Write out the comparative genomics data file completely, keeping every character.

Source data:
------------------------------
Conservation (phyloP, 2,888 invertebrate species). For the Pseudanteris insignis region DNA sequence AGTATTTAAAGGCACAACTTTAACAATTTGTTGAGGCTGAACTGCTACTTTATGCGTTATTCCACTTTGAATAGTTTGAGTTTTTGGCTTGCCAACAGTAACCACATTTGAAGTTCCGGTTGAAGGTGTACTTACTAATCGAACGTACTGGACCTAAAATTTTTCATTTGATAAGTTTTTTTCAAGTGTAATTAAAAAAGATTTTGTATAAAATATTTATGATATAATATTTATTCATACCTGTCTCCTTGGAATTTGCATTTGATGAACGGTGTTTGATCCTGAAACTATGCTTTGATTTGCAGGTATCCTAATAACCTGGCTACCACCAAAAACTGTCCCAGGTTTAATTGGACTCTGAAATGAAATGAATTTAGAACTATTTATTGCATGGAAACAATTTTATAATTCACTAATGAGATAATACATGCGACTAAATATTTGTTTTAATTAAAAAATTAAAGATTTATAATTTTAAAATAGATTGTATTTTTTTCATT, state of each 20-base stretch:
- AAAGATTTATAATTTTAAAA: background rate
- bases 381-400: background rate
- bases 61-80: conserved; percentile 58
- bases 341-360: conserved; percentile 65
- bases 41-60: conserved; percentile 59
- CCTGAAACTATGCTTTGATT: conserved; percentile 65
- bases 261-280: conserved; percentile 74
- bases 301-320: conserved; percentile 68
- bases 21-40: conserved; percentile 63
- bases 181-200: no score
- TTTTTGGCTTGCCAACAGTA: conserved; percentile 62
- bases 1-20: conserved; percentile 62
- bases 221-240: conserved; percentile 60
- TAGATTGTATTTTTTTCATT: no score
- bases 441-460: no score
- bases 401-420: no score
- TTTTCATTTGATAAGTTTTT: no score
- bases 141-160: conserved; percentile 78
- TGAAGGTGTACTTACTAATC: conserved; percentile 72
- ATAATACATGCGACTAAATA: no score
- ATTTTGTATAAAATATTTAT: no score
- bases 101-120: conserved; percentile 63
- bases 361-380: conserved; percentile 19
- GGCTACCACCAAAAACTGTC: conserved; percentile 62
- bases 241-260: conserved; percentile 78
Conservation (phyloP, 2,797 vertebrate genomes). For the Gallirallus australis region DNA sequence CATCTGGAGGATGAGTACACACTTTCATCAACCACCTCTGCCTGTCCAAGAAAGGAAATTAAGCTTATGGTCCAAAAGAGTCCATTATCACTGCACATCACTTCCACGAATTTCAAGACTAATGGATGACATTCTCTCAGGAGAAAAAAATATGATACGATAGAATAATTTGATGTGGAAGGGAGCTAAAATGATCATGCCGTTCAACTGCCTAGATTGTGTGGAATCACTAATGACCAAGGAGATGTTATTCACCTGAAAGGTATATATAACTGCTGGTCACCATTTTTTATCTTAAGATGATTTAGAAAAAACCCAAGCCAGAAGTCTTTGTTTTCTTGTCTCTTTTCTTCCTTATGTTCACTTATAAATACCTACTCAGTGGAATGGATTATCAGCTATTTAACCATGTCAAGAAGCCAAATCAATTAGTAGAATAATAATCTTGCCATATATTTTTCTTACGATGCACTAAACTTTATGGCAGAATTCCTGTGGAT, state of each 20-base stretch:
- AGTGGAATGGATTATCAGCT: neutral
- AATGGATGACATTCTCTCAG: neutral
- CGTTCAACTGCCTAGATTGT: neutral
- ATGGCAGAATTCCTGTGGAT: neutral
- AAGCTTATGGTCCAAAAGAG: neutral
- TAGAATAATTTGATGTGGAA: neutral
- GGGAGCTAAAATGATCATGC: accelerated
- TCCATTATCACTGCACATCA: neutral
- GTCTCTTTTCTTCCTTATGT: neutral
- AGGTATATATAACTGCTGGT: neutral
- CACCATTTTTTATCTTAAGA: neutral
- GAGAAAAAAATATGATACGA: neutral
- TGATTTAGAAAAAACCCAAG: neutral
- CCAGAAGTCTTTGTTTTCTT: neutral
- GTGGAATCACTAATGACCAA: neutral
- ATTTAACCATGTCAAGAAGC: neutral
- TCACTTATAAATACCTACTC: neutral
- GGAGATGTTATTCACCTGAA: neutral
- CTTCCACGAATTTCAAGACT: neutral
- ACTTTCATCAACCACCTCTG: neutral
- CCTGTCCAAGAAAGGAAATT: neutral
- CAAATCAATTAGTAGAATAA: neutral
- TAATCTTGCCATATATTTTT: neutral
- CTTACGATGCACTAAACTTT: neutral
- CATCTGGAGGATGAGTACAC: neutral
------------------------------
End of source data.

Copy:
Conservation (phyloP, 2,888 invertebrate species). For the Pseudanteris insignis region DNA sequence AGTATTTAAAGGCACAACTTTAACAATTTGTTGAGGCTGAACTGCTACTTTATGCGTTATTCCACTTTGAATAGTTTGAGTTTTTGGCTTGCCAACAGTAACCACATTTGAAGTTCCGGTTGAAGGTGTACTTACTAATCGAACGTACTGGACCTAAAATTTTTCATTTGATAAGTTTTTTTCAAGTGTAATTAAAAAAGATTTTGTATAAAATATTTATGATATAATATTTATTCATACCTGTCTCCTTGGAATTTGCATTTGATGAACGGTGTTTGATCCTGAAACTATGCTTTGATTTGCAGGTATCCTAATAACCTGGCTACCACCAAAAACTGTCCCAGGTTTAATTGGACTCTGAAATGAAATGAATTTAGAACTATTTATTGCATGGAAACAATTTTATAATTCACTAATGAGATAATACATGCGACTAAATATTTGTTTTAATTAAAAAATTAAAGATTTATAATTTTAAAATAGATTGTATTTTTTTCATT, state of each 20-base stretch:
- AAAGATTTATAATTTTAAAA: background rate
- bases 381-400: background rate
- bases 61-80: conserved; percentile 58
- bases 341-360: conserved; percentile 65
- bases 41-60: conserved; percentile 59
- CCTGAAACTATGCTTTGATT: conserved; percentile 65
- bases 261-280: conserved; percentile 74
- bases 301-320: conserved; percentile 68
- bases 21-40: conserved; percentile 63
- bases 181-200: no score
- TTTTTGGCTTGCCAACAGTA: conserved; percentile 62
- bases 1-20: conserved; percentile 62
- bases 221-240: conserved; percentile 60
- TAGATTGTATTTTTTTCATT: no score
- bases 441-460: no score
- bases 401-420: no score
- TTTTCATTTGATAAGTTTTT: no score
- bases 141-160: conserved; percentile 78
- TGAAGGTGTACTTACTAATC: conserved; percentile 72
- ATAATACATGCGACTAAATA: no score
- ATTTTGTATAAAATATTTAT: no score
- bases 101-120: conserved; percentile 63
- bases 361-380: conserved; percentile 19
- GGCTACCACCAAAAACTGTC: conserved; percentile 62
- bases 241-260: conserved; percentile 78
Conservation (phyloP, 2,797 vertebrate genomes). For the Gallirallus australis region DNA sequence CATCTGGAGGATGAGTACACACTTTCATCAACCACCTCTGCCTGTCCAAGAAAGGAAATTAAGCTTATGGTCCAAAAGAGTCCATTATCACTGCACATCACTTCCACGAATTTCAAGACTAATGGATGACATTCTCTCAGGAGAAAAAAATATGATACGATAGAATAATTTGATGTGGAAGGGAGCTAAAATGATCATGCCGTTCAACTGCCTAGATTGTGTGGAATCACTAATGACCAAGGAGATGTTATTCACCTGAAAGGTATATATAACTGCTGGTCACCATTTTTTATCTTAAGATGATTTAGAAAAAACCCAAGCCAGAAGTCTTTGTTTTCTTGTCTCTTTTCTTCCTTATGTTCACTTATAAATACCTACTCAGTGGAATGGATTATCAGCTATTTAACCATGTCAAGAAGCCAAATCAATTAGTAGAATAATAATCTTGCCATATATTTTTCTTACGATGCACTAAACTTTATGGCAGAATTCCTGTGGAT, state of each 20-base stretch:
- AGTGGAATGGATTATCAGCT: neutral
- AATGGATGACATTCTCTCAG: neutral
- CGTTCAACTGCCTAGATTGT: neutral
- ATGGCAGAATTCCTGTGGAT: neutral
- AAGCTTATGGTCCAAAAGAG: neutral
- TAGAATAATTTGATGTGGAA: neutral
- GGGAGCTAAAATGATCATGC: accelerated
- TCCATTATCACTGCACATCA: neutral
- GTCTCTTTTCTTCCTTATGT: neutral
- AGGTATATATAACTGCTGGT: neutral
- CACCATTTTTTATCTTAAGA: neutral
- GAGAAAAAAATATGATACGA: neutral
- TGATTTAGAAAAAACCCAAG: neutral
- CCAGAAGTCTTTGTTTTCTT: neutral
- GTGGAATCACTAATGACCAA: neutral
- ATTTAACCATGTCAAGAAGC: neutral
- TCACTTATAAATACCTACTC: neutral
- GGAGATGTTATTCACCTGAA: neutral
- CTTCCACGAATTTCAAGACT: neutral
- ACTTTCATCAACCACCTCTG: neutral
- CCTGTCCAAGAAAGGAAATT: neutral
- CAAATCAATTAGTAGAATAA: neutral
- TAATCTTGCCATATATTTTT: neutral
- CTTACGATGCACTAAACTTT: neutral
- CATCTGGAGGATGAGTACAC: neutral